In a speech on Monday, Obama described Trump’s term in office as “four years of active hostility towards climate science”. This followed Biden’s promise the week before that “the United States will not just be back at the table, but hopefully lead by the force of our example,” adding, “My administration is working overtime to show our commitment to the climate Action and not words are ”.
When images surfaced that appeared to show Biden closing his eyes during the conference, Trump slammed his followers with an email that said, “Even Biden couldn’t stand hearing so much about the Global Warming Hoax , the seventh largest hoax in America, closely followed by the 2020 presidential election fraud, Russia, Russia, Russia, Ukraine, Ukraine, Ukraine, impeachment hoax # 1, impeachment hoax # 2 and of course the Mueller report’s finding that no collusion was made. It is fair to say that Trump’s characterization of global warming is not widely accepted by the tens of thousands of COP delegates.
This is not just a case of ignorant American domestic politics, however. US moral leadership, combined with economic power, is crucial to assist climate-damaging latecomers like China, India, Russia and Saudi Arabia to accelerate their carbon reduction goals. If America is not on board, it will be difficult for the remaining industrialized nations, for example, to get China to phase out coal more quickly.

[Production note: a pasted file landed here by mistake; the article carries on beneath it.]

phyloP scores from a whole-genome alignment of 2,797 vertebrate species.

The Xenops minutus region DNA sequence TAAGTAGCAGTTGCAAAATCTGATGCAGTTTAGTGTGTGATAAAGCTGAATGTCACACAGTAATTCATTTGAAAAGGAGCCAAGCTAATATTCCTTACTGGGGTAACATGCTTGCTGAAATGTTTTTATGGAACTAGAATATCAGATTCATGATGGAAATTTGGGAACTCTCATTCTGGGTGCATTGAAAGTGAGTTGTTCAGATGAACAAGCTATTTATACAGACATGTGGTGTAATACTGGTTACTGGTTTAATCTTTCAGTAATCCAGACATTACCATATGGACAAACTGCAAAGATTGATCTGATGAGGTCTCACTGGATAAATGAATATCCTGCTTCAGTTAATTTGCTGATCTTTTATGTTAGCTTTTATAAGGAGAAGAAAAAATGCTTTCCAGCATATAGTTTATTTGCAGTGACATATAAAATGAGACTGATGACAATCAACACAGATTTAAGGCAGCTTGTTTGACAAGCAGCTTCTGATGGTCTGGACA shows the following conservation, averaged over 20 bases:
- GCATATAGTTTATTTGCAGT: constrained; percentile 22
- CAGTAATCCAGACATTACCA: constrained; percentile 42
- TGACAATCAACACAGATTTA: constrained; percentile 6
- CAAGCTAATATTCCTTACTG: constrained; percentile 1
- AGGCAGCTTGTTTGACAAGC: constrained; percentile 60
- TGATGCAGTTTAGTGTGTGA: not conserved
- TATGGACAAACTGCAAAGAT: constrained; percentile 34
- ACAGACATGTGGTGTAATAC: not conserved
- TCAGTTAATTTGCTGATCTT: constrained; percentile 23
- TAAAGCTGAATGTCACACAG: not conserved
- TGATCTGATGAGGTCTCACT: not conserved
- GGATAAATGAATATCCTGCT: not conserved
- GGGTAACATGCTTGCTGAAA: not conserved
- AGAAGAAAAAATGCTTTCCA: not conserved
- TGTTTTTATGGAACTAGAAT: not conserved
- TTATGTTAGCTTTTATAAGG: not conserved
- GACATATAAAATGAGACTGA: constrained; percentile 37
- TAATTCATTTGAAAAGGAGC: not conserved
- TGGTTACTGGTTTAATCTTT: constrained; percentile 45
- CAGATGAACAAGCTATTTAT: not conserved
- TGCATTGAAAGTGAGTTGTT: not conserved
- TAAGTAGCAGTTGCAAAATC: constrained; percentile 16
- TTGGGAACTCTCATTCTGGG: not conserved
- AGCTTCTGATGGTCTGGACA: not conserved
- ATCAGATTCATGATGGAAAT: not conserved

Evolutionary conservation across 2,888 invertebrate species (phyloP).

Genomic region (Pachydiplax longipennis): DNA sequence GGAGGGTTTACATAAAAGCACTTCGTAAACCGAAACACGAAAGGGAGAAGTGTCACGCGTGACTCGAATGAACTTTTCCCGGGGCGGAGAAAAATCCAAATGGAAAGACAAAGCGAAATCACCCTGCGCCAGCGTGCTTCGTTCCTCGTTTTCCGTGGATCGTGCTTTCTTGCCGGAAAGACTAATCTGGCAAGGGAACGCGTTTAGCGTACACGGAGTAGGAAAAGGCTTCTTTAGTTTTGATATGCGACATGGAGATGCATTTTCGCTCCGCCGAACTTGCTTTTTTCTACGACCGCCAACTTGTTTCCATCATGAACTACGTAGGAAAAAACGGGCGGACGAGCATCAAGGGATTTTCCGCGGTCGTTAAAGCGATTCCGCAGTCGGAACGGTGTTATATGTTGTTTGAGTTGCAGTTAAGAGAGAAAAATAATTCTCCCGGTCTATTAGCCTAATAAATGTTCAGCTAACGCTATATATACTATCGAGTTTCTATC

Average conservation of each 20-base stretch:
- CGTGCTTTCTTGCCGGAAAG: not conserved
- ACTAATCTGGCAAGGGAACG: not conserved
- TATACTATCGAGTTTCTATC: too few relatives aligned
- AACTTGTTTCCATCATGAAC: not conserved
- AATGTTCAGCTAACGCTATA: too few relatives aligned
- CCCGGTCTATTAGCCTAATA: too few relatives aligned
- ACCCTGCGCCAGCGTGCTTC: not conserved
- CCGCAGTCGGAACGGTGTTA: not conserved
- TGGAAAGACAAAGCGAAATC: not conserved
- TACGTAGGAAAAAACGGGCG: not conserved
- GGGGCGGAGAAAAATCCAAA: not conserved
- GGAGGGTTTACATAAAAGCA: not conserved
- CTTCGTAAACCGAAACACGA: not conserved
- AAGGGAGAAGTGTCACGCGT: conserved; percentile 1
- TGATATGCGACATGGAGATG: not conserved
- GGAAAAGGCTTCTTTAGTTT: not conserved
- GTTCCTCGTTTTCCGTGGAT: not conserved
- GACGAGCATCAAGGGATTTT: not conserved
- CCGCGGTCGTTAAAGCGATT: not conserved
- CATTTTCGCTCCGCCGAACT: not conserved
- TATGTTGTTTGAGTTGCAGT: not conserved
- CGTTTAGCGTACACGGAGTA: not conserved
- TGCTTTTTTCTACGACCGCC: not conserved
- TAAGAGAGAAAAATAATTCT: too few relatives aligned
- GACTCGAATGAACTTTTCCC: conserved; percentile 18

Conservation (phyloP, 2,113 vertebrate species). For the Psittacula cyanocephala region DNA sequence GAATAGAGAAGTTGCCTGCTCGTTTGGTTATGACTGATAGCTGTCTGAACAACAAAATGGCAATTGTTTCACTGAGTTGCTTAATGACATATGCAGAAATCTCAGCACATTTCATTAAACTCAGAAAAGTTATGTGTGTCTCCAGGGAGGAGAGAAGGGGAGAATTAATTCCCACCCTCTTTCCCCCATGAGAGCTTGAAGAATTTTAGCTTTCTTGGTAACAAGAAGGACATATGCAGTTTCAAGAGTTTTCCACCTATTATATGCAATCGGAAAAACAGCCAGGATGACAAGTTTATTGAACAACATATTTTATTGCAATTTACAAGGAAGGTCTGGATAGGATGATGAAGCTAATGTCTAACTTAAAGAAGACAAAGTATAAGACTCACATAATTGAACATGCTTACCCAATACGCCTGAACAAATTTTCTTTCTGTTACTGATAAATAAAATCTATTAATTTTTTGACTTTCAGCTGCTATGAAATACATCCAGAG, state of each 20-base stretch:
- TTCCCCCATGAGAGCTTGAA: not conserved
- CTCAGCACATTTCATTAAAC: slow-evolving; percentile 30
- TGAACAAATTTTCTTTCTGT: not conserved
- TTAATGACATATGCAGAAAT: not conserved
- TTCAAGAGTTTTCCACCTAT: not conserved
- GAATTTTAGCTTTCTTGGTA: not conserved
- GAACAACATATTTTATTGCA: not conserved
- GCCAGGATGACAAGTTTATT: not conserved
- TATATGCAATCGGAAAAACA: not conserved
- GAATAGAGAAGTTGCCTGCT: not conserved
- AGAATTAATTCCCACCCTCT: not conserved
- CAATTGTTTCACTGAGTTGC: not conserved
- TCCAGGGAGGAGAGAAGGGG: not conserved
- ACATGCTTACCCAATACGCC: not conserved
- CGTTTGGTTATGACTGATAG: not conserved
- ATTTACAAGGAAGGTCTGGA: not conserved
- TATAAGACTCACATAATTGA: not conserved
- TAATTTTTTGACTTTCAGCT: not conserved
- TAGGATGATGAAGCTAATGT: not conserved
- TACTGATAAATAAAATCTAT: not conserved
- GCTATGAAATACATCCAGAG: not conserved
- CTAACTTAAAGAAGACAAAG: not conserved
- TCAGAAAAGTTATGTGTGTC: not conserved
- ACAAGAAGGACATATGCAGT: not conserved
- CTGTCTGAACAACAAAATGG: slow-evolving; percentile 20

But it’s also about money. One of the key announcements in Glasgow was an 8.5 billion package. The deal, signed after months of high-level diplomacy between Germany, France, Great Britain, the European Union and Washington, could prevent up to 1.5 gigatons of emissions over the next 20 years .
The South Africa accord, with strong US financial support, is seen as a blueprint to entice other poor countries like Indonesia and Vietnam to increase their hydrocarbon skipping ambitions. This increases the urgency of finalizing some of these deals with committed funds ahead of the 2024 US elections.
Even if Trump runs and wins, American attitudes to tackling climate change have changed since he pulled out of the Paris Agreement in 2017. There is also increasing bipartisan support for certain measures such as tax credits to accelerate the adoption of renewable energy. And many states have isolated their efforts to reduce carbon emissions from federal politics. That is what David Livingston, senior adviser to the President’s US special envoy on climate, John Kerry, said in a panel discussion on hydrogen moderated by Breakingviews in Glasgow last week.
“One of the hidden perks of … the past four years is that the way much of the United States has responded to the lack of leadership on the global stage under the Trump administration has been to raise these types of antibodies at the state and local levels and “corporate governance that we are not trying to replace in the Biden administration,” said Livingston. “We are trying to reinforce and empower (them) because we know we need a diverse set of allies and guidelines to move this forward.”
So while there is a strong whiff of Trump persuasion over the Glasgow trial, there is also a feeling that with effort and perhaps a little luck, the current US momentum will be sustained.
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Arrangement by George Hay and Karen Kwok